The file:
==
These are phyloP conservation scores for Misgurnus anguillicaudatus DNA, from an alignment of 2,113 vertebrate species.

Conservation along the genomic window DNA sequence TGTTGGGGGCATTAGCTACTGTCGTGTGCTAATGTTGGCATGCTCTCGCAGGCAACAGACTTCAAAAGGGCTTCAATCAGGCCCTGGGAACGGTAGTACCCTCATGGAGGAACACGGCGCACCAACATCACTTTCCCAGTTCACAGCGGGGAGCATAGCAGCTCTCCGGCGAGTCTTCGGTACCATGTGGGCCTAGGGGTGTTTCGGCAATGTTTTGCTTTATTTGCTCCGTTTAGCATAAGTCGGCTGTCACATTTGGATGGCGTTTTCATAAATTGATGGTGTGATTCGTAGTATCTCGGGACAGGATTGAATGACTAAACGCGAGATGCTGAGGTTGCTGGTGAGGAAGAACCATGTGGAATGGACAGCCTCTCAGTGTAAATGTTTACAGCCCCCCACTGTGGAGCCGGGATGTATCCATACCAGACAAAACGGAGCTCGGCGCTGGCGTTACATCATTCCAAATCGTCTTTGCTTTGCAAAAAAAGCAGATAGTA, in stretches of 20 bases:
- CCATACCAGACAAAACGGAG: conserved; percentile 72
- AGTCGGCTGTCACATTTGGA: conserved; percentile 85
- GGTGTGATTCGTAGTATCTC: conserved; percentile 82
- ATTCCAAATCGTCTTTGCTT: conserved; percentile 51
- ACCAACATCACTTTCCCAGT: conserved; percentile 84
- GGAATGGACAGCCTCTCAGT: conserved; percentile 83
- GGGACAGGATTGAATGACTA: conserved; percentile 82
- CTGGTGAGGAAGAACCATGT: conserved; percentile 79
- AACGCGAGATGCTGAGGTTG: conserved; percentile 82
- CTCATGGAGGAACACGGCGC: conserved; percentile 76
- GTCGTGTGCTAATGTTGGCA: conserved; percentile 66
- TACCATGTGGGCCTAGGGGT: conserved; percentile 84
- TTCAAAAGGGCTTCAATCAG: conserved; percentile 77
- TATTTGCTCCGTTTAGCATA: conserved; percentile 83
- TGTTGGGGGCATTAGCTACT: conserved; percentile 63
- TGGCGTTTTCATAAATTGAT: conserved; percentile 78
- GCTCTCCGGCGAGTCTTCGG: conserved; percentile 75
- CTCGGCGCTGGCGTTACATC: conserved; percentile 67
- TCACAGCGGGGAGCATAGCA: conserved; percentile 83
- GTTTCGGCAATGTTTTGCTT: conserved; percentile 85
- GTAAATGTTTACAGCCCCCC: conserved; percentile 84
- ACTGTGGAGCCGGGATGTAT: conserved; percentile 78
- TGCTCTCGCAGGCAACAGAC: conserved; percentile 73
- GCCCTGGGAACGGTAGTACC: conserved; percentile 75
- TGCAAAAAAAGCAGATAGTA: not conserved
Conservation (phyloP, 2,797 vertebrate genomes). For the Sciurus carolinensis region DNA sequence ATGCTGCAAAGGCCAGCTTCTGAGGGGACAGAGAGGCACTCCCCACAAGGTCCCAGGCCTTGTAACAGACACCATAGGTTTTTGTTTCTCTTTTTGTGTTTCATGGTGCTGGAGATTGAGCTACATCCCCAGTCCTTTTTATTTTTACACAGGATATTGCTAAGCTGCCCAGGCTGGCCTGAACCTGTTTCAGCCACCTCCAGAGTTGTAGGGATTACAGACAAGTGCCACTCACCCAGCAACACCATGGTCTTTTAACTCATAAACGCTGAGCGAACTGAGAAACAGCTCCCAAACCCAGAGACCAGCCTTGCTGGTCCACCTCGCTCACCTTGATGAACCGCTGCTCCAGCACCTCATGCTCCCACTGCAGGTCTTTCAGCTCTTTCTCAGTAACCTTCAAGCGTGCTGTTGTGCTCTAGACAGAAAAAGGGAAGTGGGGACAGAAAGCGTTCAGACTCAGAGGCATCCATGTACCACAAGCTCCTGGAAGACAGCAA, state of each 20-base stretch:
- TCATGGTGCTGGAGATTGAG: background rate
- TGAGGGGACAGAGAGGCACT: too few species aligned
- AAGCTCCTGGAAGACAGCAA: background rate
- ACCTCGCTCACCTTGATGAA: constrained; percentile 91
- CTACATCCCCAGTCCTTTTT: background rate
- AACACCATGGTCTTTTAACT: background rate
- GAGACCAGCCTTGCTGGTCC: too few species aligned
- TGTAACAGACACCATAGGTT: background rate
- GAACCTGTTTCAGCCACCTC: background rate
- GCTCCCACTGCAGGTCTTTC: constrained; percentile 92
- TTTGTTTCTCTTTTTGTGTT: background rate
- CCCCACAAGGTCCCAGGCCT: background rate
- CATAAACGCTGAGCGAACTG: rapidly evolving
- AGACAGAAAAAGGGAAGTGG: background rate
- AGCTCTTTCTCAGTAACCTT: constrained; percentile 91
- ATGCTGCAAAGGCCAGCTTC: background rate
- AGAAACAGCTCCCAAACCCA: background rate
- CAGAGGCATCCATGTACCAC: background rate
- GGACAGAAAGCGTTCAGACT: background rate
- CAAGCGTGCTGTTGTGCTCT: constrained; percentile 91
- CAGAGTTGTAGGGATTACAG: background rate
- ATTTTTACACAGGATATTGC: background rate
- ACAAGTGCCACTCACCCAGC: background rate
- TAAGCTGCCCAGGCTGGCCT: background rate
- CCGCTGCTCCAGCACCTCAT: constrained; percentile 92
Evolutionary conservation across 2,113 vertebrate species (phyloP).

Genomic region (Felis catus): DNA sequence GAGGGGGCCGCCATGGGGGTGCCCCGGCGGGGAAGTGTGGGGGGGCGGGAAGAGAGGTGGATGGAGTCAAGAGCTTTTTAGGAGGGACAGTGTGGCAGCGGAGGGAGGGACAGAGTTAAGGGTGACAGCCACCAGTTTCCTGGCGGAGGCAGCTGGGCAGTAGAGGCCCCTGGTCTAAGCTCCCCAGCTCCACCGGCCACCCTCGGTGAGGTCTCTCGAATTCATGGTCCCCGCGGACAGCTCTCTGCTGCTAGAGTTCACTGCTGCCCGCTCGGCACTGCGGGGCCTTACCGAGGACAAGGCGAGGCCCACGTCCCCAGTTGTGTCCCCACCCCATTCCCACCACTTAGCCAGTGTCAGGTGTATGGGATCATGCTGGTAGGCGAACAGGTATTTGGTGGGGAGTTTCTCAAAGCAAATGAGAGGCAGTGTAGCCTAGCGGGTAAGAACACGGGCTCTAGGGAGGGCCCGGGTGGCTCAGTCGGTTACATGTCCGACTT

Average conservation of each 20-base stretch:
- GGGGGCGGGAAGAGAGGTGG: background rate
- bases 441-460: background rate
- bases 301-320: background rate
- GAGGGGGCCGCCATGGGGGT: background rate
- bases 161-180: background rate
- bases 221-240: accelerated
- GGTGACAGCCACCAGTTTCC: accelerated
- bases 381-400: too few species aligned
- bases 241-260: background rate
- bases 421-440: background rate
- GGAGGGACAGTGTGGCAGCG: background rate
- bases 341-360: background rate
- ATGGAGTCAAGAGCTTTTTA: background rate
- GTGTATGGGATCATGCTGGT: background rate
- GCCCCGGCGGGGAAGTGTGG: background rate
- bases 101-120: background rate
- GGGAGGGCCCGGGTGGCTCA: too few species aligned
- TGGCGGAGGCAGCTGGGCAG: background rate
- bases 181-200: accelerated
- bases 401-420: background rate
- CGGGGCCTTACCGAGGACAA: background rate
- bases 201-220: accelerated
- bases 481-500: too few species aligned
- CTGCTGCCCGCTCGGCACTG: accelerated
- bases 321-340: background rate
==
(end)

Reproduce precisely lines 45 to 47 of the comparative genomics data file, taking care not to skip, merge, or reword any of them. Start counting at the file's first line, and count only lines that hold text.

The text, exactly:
- AGAAACAGCTCCCAAACCCA: background rate
- CAGAGGCATCCATGTACCAC: background rate
- GGACAGAAAGCGTTCAGACT: background rate